Girls tend to mature one to two years earlier than boys Caissy, The increased adrenal hormone production affects skeletal growth, hair production, and skin changes Dahl, The young adolescent brain undergoes remarkable physical development.
The prefrontal cortex—an area of the brain that handles executive functions such as planning, reasoning, anticipating consequences, sustaining attention, and making decisions—continues to develop. Adults can provide accurate information, respond to questions, and encourage young adolescents to consult credible resources Scales, Schools can support physical development by offering responsive educational opportunities for young adolescents.The Characteristics of Effective English Teachers Table 5 be friendly to students.
learning was most influenced by the amount of academic All the group comparisons―between teachers and ability students had and how motivated they were to use that students 8 arouse students’ motivation for learning English 2.
Research suggests that, among school-related factors, teachers matter most when it comes to a student's academic performance. Nonschool factors do influence student achievement, but effective teaching has the potential to help level the playing field.
the faculty of the Department of Educational Leadership and Policy Analysis East Tennessee State University This study includes the characteristics of effective principals as perceived by the special education directors, principals, and teachers.
special education students?”. Characteristics given in response by 50% or more.
The three characteristics of an effective teacher are: has good classroom management skills teaches for mastery has positive expectations for student success. 2. Your expectations of your students will greatly influence their achievement in your class and in their lives. In determining the characteristics of an effective leader, it is essential to first be aware of how a leader needs to perform. A leader communicates directly with individuals, creates and maintains relationships with them, inspires and motivates them to carry out the organizations objectives. we present an analysis of our findings, illustrating the opportunities, tensions, and trajectories that appeared the characteristics of effective middle level schools. Finally, we explore the implications of these findings students’ attitudes toward learning, self .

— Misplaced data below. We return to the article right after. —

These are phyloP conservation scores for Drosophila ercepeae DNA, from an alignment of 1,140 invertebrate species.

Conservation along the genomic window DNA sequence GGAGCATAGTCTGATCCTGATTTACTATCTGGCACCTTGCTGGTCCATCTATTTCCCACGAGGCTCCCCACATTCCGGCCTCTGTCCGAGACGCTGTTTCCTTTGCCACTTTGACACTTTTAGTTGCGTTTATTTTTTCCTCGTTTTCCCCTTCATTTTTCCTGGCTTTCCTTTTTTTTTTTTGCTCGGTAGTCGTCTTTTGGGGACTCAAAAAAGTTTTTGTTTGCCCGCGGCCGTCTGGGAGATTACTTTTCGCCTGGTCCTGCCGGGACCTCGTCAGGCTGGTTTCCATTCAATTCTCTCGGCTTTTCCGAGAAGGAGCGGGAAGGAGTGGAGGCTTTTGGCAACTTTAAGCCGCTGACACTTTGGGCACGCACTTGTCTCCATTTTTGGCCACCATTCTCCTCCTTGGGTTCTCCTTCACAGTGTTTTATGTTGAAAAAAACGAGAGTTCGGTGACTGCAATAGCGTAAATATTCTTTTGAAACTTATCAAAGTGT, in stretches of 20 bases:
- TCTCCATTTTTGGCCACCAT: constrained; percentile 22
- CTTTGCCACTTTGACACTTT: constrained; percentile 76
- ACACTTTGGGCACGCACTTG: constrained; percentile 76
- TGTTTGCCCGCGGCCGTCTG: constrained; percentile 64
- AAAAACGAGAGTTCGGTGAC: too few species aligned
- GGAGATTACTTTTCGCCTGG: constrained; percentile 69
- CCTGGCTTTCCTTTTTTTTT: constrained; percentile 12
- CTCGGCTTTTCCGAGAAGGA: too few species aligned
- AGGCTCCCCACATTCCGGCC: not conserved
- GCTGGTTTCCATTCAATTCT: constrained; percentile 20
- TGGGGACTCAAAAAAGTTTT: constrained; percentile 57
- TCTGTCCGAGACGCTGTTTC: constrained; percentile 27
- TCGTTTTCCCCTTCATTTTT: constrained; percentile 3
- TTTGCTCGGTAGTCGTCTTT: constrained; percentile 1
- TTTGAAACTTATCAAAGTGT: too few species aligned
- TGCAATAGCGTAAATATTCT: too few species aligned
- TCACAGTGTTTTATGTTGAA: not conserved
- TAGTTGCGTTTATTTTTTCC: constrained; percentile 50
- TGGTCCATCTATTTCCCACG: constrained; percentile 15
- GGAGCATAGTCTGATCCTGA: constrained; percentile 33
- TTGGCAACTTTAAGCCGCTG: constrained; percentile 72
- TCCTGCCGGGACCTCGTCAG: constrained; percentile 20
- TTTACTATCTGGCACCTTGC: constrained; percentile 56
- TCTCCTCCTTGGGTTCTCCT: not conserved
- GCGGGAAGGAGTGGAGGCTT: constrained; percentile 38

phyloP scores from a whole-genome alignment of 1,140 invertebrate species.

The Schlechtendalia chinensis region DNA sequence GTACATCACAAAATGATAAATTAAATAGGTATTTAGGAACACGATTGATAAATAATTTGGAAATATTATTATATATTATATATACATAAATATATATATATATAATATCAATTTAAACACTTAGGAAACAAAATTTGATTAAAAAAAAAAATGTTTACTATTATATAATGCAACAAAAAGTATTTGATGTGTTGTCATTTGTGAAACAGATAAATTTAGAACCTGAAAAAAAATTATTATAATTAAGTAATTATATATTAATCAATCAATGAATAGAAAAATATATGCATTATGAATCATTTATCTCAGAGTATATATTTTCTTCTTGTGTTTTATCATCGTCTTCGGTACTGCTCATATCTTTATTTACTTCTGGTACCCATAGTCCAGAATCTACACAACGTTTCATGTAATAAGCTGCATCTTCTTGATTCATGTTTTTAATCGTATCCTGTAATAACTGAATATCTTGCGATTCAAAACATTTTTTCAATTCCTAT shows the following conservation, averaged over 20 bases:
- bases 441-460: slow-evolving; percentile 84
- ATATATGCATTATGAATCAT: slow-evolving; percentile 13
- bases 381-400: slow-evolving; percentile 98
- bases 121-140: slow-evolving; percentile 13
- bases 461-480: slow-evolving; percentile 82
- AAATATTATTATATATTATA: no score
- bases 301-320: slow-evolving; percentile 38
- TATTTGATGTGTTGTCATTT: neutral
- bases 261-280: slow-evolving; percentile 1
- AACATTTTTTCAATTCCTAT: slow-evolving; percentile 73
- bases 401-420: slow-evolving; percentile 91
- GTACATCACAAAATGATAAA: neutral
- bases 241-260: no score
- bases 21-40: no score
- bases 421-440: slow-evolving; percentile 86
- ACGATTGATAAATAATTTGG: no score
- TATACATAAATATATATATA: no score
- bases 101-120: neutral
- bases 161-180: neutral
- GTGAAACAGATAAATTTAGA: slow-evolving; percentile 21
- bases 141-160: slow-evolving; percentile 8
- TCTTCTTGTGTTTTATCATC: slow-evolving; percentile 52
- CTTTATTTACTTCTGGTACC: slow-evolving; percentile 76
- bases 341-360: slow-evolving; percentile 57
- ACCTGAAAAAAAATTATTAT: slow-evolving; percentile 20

Tartt, Fannie Harrison, "School improvement: the relationship between effective school characteristics and student achievement in selected Dekalb County Schools" (). ETD Collection for AUC Robert W. Woodruff Library. Effective Vocabulary Instruction: What the research says In its analysis of the research on vocabulary instruction, the National Reading Panel () found that there is no one best method for vocabulary instruction, and that vocabulary should be taught both directly and indirectly.
In particular, in their analysis of the perspectives of faculty (n = 99) and students (n = ) regarding characteristics of effective teaching, Schaeffer, Epting, Zinn, and Buskit () found strong similarities between the two groups when participants identified and ranked what they believed to be the most important 10 of 28 qualities.